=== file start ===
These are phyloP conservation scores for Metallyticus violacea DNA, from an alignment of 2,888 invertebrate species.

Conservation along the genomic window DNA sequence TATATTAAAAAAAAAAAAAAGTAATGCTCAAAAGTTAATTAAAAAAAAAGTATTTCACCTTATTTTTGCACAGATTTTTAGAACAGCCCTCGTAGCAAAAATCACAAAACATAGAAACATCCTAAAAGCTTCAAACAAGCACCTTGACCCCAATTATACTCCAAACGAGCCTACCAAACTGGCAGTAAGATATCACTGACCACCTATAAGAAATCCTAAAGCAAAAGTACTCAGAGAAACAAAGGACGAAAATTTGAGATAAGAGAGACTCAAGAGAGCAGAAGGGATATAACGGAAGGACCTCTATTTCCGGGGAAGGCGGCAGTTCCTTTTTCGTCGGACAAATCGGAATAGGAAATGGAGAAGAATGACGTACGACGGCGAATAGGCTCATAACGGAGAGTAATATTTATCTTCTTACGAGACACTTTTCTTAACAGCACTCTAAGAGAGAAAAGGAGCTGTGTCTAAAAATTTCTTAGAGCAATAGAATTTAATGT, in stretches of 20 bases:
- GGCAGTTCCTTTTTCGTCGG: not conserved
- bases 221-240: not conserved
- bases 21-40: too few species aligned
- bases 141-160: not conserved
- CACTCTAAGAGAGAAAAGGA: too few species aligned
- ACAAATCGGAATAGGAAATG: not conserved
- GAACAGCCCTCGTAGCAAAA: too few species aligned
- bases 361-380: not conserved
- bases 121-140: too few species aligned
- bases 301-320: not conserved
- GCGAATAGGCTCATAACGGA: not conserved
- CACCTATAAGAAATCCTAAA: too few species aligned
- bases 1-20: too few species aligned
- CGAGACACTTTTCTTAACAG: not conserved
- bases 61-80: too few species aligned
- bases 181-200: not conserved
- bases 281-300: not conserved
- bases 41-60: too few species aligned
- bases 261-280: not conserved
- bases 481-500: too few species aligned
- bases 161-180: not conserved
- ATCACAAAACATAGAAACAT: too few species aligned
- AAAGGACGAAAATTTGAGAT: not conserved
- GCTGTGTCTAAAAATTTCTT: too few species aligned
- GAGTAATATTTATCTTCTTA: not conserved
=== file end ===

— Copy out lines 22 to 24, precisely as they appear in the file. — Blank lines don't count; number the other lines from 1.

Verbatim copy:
- bases 481-500: too few species aligned
- bases 161-180: not conserved
- ATCACAAAACATAGAAACAT: too few species aligned